First, I cleared all the stuff out of the cedar chest and found new places to store it all. That's been the nature of this big project: It's always a domino effect when I try to fit all this stuff into more permanent storage!

I feel very fortunate to have my maternal grandma's cedar chest. Spouse refinished it several years ago. It really is a beautiful piece.

But quite frankly, I wasn't sure it was big enough to hold all of these quilts! I started by taking them all out of the plastic bags and going through them one by one.

Tinsel was my helper for the afternoon, and even she was alarmed! 

Believe it or not, I sold almost this many quilts at my parents' auction. My mom had a full closet of quilts -- more than I could ever keep. Before the sale, I went through all of the quilts with my aunt and my grandma, identifying as many as possible. As we did this, I wrote down everything they could remember about each quilt. 

Later in the summer I had a quilt expert come to the house and date the quilts so I could be sure of the age and identify any of particular value or significance. With that information in hand, I decided which quilts to keep and which to sell. Obviously, I kept the ones that I know for sure were made by family members plus a few others that I really liked.

 Some of the quilts have embroidered or cross-stitched tops. This one was made by my paternal grandma. My mom really liked it and hoped to use it one day.

This is a quilt I've had for a very, very long time. The fabric is extremely heavy. 

This is a really pretty quilt with an applique flower/butterfly motif. My maternal grandma often created her own quilt designs like this one.

  This quilt was made in the 1930's by my mom's grandma, who she lived with as a child. The quilt expert pointed out a couple of unusual things about it, including the spider-web quilting pattern.

When I was a little girl, my mom suffered from migraine-like headaches which would take take her down for several days at a time. On those days, she wrapped herself in this quilt which I'm sure was comforting to her, so I've always called it the "Headache Quilt".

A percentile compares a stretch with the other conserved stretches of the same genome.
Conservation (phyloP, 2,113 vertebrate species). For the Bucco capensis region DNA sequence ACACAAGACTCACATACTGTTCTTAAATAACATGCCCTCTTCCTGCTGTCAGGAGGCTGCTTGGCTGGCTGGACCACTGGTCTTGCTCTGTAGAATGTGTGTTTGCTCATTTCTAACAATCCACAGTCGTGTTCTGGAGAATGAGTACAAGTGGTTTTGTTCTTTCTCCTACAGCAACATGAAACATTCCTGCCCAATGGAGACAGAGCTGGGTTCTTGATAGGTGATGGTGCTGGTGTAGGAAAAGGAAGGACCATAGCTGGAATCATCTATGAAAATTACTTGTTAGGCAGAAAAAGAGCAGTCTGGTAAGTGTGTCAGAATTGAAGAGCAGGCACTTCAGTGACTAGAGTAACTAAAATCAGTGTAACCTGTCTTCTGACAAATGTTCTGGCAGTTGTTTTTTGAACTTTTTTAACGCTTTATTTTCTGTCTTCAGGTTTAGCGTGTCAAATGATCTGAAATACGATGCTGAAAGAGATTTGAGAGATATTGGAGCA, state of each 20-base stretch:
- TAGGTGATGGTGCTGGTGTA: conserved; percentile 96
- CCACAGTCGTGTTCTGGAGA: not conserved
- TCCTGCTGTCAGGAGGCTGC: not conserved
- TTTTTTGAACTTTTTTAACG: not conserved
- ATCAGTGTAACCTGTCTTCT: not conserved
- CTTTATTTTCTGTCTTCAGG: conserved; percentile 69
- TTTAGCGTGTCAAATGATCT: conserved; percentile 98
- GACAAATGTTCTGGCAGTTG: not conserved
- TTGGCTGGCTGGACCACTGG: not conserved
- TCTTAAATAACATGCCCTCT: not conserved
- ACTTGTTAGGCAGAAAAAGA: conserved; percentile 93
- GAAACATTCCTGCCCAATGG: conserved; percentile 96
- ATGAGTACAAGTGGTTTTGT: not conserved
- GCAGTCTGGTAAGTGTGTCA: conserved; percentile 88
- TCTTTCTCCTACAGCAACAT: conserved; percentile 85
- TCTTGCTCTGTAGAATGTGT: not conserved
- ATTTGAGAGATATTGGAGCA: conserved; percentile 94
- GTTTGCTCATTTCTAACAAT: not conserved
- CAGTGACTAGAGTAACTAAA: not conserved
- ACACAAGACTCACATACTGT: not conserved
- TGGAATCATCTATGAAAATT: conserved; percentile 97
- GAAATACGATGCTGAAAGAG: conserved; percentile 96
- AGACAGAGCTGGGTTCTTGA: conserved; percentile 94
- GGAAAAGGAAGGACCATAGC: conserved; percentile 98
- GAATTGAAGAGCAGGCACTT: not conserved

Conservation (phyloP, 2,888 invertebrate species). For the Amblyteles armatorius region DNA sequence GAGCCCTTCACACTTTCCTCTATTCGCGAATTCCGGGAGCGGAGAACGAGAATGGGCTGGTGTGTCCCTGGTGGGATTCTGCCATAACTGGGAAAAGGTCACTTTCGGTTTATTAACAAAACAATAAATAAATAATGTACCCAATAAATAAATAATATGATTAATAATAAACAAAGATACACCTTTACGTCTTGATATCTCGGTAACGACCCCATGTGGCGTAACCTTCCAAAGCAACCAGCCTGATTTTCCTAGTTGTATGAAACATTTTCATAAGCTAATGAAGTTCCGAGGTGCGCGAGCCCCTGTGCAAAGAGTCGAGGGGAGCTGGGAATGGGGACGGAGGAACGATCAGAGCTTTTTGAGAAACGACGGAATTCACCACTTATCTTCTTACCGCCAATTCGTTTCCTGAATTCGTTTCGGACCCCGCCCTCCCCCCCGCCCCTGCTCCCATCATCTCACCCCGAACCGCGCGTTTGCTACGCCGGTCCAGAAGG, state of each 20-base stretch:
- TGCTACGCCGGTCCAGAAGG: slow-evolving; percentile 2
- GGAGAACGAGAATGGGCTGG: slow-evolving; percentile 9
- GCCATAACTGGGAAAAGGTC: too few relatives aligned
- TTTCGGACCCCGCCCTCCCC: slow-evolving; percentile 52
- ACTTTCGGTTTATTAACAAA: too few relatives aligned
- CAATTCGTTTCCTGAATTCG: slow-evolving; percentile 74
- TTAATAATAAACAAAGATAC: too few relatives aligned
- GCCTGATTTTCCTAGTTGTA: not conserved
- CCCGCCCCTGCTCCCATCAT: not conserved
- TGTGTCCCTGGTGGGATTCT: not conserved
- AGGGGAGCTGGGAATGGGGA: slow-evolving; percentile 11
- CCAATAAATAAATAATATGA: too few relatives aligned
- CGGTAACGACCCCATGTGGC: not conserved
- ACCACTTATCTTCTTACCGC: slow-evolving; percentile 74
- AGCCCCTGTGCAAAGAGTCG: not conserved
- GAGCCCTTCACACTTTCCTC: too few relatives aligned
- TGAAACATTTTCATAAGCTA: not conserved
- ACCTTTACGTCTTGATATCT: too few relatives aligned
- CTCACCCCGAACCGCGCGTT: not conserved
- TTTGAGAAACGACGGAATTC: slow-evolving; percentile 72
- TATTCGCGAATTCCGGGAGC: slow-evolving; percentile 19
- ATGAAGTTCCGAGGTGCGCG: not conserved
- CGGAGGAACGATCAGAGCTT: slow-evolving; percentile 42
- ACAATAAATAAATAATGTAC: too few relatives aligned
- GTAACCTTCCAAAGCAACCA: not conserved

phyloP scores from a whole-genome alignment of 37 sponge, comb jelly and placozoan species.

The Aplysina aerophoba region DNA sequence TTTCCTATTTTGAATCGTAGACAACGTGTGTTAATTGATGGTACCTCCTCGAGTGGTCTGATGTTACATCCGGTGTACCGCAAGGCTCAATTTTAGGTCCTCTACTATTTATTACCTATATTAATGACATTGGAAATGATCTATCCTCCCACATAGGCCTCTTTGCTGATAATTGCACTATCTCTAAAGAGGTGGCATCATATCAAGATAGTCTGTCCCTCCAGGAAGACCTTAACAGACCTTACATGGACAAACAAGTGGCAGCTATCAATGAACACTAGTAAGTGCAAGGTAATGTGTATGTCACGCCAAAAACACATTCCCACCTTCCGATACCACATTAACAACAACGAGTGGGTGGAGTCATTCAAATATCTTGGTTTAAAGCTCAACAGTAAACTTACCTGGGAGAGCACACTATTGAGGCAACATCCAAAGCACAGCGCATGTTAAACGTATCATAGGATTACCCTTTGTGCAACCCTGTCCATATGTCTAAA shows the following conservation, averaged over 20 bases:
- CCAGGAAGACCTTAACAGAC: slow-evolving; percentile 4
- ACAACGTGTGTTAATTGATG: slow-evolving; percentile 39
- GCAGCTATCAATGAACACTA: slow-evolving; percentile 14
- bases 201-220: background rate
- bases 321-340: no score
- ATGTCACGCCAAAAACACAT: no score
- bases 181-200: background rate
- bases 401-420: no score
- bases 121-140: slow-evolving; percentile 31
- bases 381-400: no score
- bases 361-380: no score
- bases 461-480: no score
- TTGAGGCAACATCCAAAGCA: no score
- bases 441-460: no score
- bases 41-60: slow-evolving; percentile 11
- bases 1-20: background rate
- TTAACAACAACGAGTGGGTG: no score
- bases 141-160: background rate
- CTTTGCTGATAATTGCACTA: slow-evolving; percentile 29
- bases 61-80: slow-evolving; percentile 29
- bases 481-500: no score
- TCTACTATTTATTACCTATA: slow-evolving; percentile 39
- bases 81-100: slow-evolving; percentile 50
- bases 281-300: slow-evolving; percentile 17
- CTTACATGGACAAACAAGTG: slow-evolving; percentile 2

In addition to many full-sized quilts, I also have several smaller quilts or quilt-like pieces. This one is square and could be used as a table covering. It contains many blocks made from upholstery fabric, which tells me that my grandma made it using fabric scraps from the factory where she worked.

 I also have several baby quilts, some which were made for me and others which were made for my mom. I kept my favorites.
 

 I actually remember using this one as a child. Of course, it has a kitten motif!

I also have a few baby quilts with embroidery. This one has a Three Little Kittens design.

This one depicts the "Early to Bed" poem that many of us know. 

 In addition to finished quilts, I also have a few that are unfinished. My aunt took a couple of them home to complete. This particular top is not finished, so it's not ready for quilting yet. It's a bi-centennial quilt with a beautiful design.

I have two or three quilt tops that are ready for quilting, so I will take them to the quilt shop and see about getting that done. I actually remember some of the fabric from Grandma's dresses or aprons.

These quilt tops are very special to me, and I'm anxious to get them quilted so I can use them.

 Remarkably, all the full-size quilts and unfinished quilts fit nicely in the cedar chest! I put the baby quilts in a dresser drawer. Most of the quilts are now labeled so I won't forget the details!

 We are getting ready to re-do our master bedroom and I hope to figure out a way to incorporate some of these quilts. I definitely don't want to keep them shut in the cedar chest. They're meant to be used and appreciated!

It was a great feeling to finish this project and free up a little more space in the basement. Onward!
jp

03 July 2015

Feline Friday: Catnip Friend!

 Last week I picked up a catnip plant on clearance at the garden center. After just a few days, the catnip had the desired effect: A FURRY FELINE VISITOR!

After indulging in a treat, this beautiful tuxie from across the street plopped down on the patio for a bit. This provided Lily and Tinsel with some excitement for the afternoon as they watched from inside the sliding glass door.

 It's not often that a handsome male visitor comes to call! And this kitty is just as sweet as he is beautiful.